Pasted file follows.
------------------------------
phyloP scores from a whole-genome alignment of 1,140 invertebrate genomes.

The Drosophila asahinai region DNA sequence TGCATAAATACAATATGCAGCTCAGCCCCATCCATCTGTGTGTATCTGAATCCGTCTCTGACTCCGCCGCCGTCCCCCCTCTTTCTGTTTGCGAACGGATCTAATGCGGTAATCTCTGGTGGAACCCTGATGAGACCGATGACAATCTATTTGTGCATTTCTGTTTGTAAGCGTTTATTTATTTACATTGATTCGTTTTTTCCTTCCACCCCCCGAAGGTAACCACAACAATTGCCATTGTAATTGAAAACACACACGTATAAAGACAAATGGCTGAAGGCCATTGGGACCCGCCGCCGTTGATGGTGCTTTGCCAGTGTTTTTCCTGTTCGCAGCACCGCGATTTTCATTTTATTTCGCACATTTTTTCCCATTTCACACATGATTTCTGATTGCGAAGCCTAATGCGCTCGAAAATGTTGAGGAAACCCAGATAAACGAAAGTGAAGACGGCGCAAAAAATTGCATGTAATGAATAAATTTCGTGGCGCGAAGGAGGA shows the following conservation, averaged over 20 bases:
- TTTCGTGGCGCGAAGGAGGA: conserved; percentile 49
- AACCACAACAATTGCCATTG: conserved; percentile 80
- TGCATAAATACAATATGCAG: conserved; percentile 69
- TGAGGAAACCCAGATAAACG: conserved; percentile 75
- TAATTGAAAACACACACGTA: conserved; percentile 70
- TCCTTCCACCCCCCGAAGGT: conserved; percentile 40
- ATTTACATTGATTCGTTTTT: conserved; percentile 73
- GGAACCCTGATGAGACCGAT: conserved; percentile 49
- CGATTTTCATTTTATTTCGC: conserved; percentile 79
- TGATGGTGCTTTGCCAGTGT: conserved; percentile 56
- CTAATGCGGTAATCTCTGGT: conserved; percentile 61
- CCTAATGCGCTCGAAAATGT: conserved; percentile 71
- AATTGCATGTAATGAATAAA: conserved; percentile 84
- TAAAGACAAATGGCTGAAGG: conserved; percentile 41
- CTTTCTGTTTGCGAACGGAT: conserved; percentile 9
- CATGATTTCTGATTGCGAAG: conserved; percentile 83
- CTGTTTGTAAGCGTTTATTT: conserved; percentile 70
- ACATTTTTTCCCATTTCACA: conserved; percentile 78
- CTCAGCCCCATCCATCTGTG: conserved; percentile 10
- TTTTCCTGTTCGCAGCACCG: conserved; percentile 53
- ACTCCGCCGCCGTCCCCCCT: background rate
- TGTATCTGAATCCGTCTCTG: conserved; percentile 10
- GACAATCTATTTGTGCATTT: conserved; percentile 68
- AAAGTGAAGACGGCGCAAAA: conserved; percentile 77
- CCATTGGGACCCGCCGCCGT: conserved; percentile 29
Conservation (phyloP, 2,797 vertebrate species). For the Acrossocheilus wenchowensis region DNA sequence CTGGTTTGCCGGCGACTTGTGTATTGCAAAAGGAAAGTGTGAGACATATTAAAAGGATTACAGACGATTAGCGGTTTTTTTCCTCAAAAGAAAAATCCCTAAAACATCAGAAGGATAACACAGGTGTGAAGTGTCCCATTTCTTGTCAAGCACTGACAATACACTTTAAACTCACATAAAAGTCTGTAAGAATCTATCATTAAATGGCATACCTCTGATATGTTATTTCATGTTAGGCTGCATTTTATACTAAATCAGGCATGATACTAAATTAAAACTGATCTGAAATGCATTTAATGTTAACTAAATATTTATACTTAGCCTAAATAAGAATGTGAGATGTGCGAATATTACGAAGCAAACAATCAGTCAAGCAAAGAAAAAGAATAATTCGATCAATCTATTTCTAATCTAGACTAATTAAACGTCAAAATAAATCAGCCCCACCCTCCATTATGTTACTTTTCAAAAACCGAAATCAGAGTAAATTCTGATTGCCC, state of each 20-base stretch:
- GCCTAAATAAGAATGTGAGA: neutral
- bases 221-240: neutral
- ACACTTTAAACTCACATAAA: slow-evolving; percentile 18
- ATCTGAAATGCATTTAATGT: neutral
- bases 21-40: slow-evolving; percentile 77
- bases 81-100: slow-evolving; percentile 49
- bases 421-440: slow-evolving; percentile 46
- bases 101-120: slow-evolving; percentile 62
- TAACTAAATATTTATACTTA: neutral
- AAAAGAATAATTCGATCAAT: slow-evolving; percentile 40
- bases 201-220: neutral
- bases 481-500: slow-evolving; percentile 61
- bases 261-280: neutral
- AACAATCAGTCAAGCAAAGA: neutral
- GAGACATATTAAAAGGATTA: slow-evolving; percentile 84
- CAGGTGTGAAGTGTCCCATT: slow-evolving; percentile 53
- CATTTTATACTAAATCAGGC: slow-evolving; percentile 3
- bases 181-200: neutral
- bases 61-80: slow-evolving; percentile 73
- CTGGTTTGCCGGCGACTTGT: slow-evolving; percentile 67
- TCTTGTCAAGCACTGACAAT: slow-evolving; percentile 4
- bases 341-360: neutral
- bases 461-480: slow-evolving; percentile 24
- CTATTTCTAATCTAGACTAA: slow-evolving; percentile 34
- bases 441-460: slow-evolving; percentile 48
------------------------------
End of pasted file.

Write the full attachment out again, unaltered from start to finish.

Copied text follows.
phyloP scores from a whole-genome alignment of 1,140 invertebrate genomes.

The Drosophila asahinai region DNA sequence TGCATAAATACAATATGCAGCTCAGCCCCATCCATCTGTGTGTATCTGAATCCGTCTCTGACTCCGCCGCCGTCCCCCCTCTTTCTGTTTGCGAACGGATCTAATGCGGTAATCTCTGGTGGAACCCTGATGAGACCGATGACAATCTATTTGTGCATTTCTGTTTGTAAGCGTTTATTTATTTACATTGATTCGTTTTTTCCTTCCACCCCCCGAAGGTAACCACAACAATTGCCATTGTAATTGAAAACACACACGTATAAAGACAAATGGCTGAAGGCCATTGGGACCCGCCGCCGTTGATGGTGCTTTGCCAGTGTTTTTCCTGTTCGCAGCACCGCGATTTTCATTTTATTTCGCACATTTTTTCCCATTTCACACATGATTTCTGATTGCGAAGCCTAATGCGCTCGAAAATGTTGAGGAAACCCAGATAAACGAAAGTGAAGACGGCGCAAAAAATTGCATGTAATGAATAAATTTCGTGGCGCGAAGGAGGA shows the following conservation, averaged over 20 bases:
- TTTCGTGGCGCGAAGGAGGA: conserved; percentile 49
- AACCACAACAATTGCCATTG: conserved; percentile 80
- TGCATAAATACAATATGCAG: conserved; percentile 69
- TGAGGAAACCCAGATAAACG: conserved; percentile 75
- TAATTGAAAACACACACGTA: conserved; percentile 70
- TCCTTCCACCCCCCGAAGGT: conserved; percentile 40
- ATTTACATTGATTCGTTTTT: conserved; percentile 73
- GGAACCCTGATGAGACCGAT: conserved; percentile 49
- CGATTTTCATTTTATTTCGC: conserved; percentile 79
- TGATGGTGCTTTGCCAGTGT: conserved; percentile 56
- CTAATGCGGTAATCTCTGGT: conserved; percentile 61
- CCTAATGCGCTCGAAAATGT: conserved; percentile 71
- AATTGCATGTAATGAATAAA: conserved; percentile 84
- TAAAGACAAATGGCTGAAGG: conserved; percentile 41
- CTTTCTGTTTGCGAACGGAT: conserved; percentile 9
- CATGATTTCTGATTGCGAAG: conserved; percentile 83
- CTGTTTGTAAGCGTTTATTT: conserved; percentile 70
- ACATTTTTTCCCATTTCACA: conserved; percentile 78
- CTCAGCCCCATCCATCTGTG: conserved; percentile 10
- TTTTCCTGTTCGCAGCACCG: conserved; percentile 53
- ACTCCGCCGCCGTCCCCCCT: background rate
- TGTATCTGAATCCGTCTCTG: conserved; percentile 10
- GACAATCTATTTGTGCATTT: conserved; percentile 68
- AAAGTGAAGACGGCGCAAAA: conserved; percentile 77
- CCATTGGGACCCGCCGCCGT: conserved; percentile 29
Conservation (phyloP, 2,797 vertebrate species). For the Acrossocheilus wenchowensis region DNA sequence CTGGTTTGCCGGCGACTTGTGTATTGCAAAAGGAAAGTGTGAGACATATTAAAAGGATTACAGACGATTAGCGGTTTTTTTCCTCAAAAGAAAAATCCCTAAAACATCAGAAGGATAACACAGGTGTGAAGTGTCCCATTTCTTGTCAAGCACTGACAATACACTTTAAACTCACATAAAAGTCTGTAAGAATCTATCATTAAATGGCATACCTCTGATATGTTATTTCATGTTAGGCTGCATTTTATACTAAATCAGGCATGATACTAAATTAAAACTGATCTGAAATGCATTTAATGTTAACTAAATATTTATACTTAGCCTAAATAAGAATGTGAGATGTGCGAATATTACGAAGCAAACAATCAGTCAAGCAAAGAAAAAGAATAATTCGATCAATCTATTTCTAATCTAGACTAATTAAACGTCAAAATAAATCAGCCCCACCCTCCATTATGTTACTTTTCAAAAACCGAAATCAGAGTAAATTCTGATTGCCC, state of each 20-base stretch:
- GCCTAAATAAGAATGTGAGA: neutral
- bases 221-240: neutral
- ACACTTTAAACTCACATAAA: slow-evolving; percentile 18
- ATCTGAAATGCATTTAATGT: neutral
- bases 21-40: slow-evolving; percentile 77
- bases 81-100: slow-evolving; percentile 49
- bases 421-440: slow-evolving; percentile 46
- bases 101-120: slow-evolving; percentile 62
- TAACTAAATATTTATACTTA: neutral
- AAAAGAATAATTCGATCAAT: slow-evolving; percentile 40
- bases 201-220: neutral
- bases 481-500: slow-evolving; percentile 61
- bases 261-280: neutral
- AACAATCAGTCAAGCAAAGA: neutral
- GAGACATATTAAAAGGATTA: slow-evolving; percentile 84
- CAGGTGTGAAGTGTCCCATT: slow-evolving; percentile 53
- CATTTTATACTAAATCAGGC: slow-evolving; percentile 3
- bases 181-200: neutral
- bases 61-80: slow-evolving; percentile 73
- CTGGTTTGCCGGCGACTTGT: slow-evolving; percentile 67
- TCTTGTCAAGCACTGACAAT: slow-evolving; percentile 4
- bases 341-360: neutral
- bases 461-480: slow-evolving; percentile 24
- CTATTTCTAATCTAGACTAA: slow-evolving; percentile 34
- bases 441-460: slow-evolving; percentile 48